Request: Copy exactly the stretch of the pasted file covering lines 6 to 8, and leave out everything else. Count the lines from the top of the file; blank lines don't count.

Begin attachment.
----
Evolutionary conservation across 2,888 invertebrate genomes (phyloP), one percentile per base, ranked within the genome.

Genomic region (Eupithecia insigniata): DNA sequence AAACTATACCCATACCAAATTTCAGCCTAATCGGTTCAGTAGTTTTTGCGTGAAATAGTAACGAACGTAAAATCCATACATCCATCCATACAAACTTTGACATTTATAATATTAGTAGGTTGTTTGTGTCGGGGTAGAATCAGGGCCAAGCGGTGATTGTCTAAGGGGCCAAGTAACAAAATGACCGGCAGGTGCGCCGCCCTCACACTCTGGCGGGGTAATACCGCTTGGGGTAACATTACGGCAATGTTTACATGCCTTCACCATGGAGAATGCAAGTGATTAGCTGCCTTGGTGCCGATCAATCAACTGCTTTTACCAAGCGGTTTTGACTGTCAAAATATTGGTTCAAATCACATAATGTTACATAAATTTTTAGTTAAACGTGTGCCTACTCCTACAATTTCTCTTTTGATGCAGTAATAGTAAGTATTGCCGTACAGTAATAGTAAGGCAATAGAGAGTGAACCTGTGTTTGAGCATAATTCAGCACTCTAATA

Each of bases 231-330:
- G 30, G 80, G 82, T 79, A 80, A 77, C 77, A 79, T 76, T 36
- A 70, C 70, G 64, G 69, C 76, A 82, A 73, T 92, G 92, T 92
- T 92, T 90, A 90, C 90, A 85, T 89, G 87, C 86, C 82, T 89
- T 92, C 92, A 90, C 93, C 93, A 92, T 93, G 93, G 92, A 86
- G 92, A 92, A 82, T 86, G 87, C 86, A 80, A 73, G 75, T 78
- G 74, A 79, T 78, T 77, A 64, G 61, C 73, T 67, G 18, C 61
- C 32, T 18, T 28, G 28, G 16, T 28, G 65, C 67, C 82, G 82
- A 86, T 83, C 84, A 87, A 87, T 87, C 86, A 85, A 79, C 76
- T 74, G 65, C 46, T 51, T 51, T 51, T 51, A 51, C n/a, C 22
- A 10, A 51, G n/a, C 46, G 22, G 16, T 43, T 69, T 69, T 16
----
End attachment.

- T 92, T 90, A 90, C 90, A 85, T 89, G 87, C 86, C 82, T 89
- T 92, C 92, A 90, C 93, C 93, A 92, T 93, G 93, G 92, A 86
- G 92, A 92, A 82, T 86, G 87, C 86, A 80, A 73, G 75, T 78